46/365: yellow car
A yellow car on the High Street, Dunfermline on 15th February 2009.
Dunfermline (Scottish Gaelic: Dùn Phàrlain) is a town in Fife which had official city status until 1970. It is located on high ground five miles from the northern shore of the Firth of Forth on the route of major road and rail crossings across the firth to Edinburgh and the south.
Dunfermline was an ancient capital of Scotland and is the burial place for many in the country's line of monarchs including Robert I and Saint Margaret. The poet Robert Henryson, one of the country's major literary figures, also lived in Dunfermline and was associated with its abbey. Ruins of the former monastic buildings around the abbey, now a parish church, include the remains of the royal palace and are an important tourist attraction.
In modern times, the most famous son of Dunfermline was the wealthy industrialist, businessman, and philanthropist Andrew Carnegie. He was the central figure in promoting its early twentieth century urban renewal and his financial legacy is still of major importance.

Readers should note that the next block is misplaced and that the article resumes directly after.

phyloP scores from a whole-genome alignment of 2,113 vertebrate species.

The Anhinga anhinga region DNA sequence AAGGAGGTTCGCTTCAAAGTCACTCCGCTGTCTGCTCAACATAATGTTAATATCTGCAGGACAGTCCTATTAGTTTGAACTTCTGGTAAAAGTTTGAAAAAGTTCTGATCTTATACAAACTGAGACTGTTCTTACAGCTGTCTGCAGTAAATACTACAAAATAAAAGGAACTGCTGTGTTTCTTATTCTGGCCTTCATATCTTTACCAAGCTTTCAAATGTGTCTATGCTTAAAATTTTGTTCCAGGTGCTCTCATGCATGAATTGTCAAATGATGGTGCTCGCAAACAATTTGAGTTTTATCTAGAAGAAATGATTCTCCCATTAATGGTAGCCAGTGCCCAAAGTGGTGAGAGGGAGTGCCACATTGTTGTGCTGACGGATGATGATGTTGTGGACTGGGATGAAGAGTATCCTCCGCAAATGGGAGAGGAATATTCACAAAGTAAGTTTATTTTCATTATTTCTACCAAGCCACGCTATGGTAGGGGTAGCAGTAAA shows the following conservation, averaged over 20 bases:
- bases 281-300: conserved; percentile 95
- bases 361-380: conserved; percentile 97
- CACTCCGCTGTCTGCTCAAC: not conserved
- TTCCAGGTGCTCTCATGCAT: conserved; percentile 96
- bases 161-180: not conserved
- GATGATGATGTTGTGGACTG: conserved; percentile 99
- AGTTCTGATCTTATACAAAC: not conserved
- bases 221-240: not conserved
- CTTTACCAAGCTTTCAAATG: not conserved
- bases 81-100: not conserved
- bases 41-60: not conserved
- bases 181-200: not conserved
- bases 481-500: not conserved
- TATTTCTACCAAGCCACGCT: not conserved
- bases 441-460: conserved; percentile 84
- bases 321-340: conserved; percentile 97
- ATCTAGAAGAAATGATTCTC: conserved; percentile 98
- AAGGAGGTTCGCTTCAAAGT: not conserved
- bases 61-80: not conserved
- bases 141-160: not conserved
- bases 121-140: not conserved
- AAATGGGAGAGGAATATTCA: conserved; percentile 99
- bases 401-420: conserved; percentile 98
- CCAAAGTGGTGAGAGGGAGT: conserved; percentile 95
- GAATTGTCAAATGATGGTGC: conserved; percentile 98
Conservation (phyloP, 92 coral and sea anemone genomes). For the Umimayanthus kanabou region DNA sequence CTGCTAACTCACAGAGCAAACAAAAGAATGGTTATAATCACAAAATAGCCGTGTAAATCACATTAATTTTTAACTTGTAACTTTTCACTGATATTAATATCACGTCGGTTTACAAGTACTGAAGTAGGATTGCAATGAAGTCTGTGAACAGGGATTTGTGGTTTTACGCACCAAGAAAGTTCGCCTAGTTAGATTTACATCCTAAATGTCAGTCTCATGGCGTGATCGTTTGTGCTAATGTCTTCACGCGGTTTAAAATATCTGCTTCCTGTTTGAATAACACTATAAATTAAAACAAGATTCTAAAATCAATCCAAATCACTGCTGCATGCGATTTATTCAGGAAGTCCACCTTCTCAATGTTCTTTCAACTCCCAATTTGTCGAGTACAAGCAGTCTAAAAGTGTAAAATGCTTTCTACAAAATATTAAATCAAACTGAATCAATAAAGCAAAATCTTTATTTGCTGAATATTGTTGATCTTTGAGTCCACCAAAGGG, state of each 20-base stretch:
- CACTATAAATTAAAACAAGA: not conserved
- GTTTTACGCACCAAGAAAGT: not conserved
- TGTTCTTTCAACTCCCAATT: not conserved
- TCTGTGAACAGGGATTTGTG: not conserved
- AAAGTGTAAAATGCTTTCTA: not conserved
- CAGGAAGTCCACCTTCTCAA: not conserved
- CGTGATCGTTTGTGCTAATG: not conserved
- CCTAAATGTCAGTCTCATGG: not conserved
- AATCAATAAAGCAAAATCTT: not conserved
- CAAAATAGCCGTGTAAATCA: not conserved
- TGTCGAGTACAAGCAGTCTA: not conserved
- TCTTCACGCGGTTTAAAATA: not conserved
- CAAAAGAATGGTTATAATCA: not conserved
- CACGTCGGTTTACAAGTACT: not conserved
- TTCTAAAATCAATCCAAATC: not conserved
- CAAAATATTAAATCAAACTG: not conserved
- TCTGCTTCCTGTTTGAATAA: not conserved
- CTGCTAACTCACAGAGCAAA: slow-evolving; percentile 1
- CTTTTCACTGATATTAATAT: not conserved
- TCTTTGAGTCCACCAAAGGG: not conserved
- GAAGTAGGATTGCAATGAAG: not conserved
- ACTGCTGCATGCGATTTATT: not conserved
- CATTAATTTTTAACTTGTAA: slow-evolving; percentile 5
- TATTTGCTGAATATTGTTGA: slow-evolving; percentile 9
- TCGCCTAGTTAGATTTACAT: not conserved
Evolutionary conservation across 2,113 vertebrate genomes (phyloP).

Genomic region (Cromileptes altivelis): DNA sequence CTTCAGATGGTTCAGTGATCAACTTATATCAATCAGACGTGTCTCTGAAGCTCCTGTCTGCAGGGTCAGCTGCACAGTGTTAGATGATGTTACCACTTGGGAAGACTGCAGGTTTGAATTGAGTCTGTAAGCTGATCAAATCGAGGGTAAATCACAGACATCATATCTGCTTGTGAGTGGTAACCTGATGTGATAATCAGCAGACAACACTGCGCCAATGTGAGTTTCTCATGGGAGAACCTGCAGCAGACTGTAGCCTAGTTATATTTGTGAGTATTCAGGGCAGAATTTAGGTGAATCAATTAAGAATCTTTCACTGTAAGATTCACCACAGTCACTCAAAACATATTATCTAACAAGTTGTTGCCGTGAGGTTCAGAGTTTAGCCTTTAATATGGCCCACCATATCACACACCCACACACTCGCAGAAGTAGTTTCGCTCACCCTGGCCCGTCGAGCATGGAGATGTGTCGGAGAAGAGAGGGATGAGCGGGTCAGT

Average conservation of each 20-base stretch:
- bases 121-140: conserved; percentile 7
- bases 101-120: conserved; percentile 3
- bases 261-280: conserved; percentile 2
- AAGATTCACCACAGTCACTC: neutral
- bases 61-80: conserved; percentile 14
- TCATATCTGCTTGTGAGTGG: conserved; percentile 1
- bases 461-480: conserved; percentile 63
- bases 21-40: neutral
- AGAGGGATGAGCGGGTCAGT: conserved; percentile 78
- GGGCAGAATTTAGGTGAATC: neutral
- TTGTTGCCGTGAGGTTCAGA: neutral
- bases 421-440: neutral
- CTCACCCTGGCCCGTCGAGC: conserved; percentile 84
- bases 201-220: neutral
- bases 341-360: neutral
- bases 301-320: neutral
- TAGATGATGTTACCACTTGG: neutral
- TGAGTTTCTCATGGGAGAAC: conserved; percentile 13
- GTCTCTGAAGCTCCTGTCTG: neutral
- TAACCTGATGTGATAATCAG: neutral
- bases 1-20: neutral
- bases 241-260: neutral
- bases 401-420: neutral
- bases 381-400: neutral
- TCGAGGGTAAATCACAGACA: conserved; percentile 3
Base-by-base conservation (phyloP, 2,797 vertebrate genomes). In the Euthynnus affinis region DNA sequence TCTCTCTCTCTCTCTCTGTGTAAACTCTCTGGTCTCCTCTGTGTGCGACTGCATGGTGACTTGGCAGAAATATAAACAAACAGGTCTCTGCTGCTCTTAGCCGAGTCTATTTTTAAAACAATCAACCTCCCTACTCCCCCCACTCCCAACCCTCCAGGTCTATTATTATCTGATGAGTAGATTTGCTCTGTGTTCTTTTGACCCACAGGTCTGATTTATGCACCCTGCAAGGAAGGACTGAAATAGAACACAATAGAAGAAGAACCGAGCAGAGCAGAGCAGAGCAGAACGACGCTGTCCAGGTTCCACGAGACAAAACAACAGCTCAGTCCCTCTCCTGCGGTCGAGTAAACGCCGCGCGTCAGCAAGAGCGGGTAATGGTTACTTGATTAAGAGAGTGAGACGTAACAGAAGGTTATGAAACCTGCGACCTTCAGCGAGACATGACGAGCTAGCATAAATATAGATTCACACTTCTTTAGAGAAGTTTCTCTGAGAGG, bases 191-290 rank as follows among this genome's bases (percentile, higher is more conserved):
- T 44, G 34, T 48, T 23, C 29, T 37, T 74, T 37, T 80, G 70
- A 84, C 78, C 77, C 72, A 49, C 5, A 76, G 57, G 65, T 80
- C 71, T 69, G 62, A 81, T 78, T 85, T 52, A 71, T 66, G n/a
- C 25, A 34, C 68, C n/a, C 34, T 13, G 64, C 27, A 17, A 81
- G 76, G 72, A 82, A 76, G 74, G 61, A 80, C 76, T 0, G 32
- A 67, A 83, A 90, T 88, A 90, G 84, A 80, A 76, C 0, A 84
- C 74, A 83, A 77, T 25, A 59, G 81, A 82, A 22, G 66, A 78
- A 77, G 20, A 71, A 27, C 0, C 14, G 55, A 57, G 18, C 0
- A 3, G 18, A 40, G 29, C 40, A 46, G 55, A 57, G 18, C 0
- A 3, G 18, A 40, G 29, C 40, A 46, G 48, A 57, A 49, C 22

Traditional industries in Dunfermline's catchment area have principally involved textiles, engineering, defence and electronics. In more recent times this has begun to diversify into the service sectors, including tourism.
According to the recent population estimate (2006), the town has 45,462 people living within its boundaries, this is a substantial rise from the 41,508 people recorded living there in 2001 which has resulted from the major expansion of the town in the east. It also falls under the wider Dunfermline and West-Fife Local Plan area which has an overall total population of around 100,324.